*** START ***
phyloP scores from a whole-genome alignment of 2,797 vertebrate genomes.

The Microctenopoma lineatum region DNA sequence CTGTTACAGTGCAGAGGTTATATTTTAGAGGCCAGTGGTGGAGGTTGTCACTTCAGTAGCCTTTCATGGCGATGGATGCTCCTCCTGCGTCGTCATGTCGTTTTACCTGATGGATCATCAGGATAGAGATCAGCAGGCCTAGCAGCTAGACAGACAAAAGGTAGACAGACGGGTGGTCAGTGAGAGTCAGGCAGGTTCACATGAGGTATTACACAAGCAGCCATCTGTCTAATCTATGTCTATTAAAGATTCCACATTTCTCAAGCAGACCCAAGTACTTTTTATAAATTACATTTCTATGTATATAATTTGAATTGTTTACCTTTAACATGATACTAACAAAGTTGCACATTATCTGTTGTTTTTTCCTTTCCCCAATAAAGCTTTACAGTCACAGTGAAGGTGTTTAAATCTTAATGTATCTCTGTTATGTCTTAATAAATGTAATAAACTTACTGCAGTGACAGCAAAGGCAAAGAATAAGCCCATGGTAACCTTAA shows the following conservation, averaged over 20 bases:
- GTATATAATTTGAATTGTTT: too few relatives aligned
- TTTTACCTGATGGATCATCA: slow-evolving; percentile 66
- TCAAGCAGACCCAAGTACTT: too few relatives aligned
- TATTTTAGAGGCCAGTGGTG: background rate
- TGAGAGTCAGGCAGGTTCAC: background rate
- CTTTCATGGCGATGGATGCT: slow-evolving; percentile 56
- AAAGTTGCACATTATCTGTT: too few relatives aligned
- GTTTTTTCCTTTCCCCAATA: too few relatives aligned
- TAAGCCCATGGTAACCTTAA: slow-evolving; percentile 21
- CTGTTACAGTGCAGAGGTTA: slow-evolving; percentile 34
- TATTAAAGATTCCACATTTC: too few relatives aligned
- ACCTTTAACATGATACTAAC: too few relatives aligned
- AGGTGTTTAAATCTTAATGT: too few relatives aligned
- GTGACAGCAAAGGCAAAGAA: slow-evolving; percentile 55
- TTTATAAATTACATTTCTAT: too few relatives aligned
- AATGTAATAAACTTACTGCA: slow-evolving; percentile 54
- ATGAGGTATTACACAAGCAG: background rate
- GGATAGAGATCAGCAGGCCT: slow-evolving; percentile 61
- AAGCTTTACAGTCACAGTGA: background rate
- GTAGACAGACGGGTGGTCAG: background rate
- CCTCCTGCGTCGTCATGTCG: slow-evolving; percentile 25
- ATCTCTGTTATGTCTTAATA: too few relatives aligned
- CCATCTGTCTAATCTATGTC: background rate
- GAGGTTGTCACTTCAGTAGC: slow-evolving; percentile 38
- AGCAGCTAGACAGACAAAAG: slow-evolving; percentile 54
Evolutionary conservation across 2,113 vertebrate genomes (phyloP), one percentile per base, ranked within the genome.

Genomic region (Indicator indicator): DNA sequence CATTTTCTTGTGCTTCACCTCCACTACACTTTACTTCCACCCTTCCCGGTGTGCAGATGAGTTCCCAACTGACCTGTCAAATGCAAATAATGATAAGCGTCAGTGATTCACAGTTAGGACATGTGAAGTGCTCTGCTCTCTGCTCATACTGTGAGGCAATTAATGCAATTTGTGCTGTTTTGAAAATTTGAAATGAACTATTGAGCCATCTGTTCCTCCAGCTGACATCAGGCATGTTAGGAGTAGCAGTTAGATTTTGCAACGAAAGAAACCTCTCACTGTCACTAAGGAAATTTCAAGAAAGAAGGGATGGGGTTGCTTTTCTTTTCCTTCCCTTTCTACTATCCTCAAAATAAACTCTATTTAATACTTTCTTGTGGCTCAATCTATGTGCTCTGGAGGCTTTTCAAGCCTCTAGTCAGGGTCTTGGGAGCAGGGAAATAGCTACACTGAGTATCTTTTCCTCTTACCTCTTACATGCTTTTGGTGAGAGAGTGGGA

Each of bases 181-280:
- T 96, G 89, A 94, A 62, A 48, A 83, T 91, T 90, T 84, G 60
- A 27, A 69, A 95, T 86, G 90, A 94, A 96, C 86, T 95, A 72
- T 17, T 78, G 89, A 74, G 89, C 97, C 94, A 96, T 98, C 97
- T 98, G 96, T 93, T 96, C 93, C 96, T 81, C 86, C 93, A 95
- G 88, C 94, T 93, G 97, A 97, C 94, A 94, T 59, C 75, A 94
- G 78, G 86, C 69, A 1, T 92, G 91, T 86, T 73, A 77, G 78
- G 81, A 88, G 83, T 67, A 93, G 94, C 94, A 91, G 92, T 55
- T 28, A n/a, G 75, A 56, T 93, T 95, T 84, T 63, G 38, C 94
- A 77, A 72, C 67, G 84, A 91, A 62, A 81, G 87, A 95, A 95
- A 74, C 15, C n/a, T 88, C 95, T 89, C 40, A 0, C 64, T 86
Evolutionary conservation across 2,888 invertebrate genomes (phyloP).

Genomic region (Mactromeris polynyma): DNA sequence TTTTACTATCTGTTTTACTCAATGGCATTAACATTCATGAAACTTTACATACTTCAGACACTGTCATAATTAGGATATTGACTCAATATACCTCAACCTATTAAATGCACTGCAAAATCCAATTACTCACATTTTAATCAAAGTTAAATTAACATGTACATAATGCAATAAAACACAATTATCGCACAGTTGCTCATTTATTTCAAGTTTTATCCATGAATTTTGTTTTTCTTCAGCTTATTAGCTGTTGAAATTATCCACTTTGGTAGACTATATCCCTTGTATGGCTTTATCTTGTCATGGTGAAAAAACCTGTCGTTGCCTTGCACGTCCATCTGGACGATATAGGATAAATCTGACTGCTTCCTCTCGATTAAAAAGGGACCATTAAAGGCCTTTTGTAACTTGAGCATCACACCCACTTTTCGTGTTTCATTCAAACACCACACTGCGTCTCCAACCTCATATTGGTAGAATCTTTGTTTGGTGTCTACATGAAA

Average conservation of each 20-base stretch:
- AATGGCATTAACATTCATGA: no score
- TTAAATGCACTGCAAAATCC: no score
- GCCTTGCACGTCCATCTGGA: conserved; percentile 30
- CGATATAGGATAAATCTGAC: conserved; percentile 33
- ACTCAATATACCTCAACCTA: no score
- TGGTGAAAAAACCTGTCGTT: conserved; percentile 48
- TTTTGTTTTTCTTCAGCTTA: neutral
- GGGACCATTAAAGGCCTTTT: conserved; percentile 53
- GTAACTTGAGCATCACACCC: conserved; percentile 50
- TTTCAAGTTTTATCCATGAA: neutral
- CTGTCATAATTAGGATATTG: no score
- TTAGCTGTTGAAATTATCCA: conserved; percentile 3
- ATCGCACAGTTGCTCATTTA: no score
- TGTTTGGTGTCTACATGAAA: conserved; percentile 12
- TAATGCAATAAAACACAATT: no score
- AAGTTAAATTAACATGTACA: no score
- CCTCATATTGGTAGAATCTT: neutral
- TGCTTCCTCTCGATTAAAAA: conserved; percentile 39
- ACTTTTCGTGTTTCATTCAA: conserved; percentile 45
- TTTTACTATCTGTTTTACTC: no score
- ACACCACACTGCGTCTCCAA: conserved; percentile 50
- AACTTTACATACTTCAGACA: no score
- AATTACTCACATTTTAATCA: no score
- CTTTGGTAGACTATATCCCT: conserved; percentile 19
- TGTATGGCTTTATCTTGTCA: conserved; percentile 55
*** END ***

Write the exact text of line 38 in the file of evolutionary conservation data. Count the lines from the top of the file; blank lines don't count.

- T 28, A n/a, G 75, A 56, T 93, T 95, T 84, T 63, G 38, C 94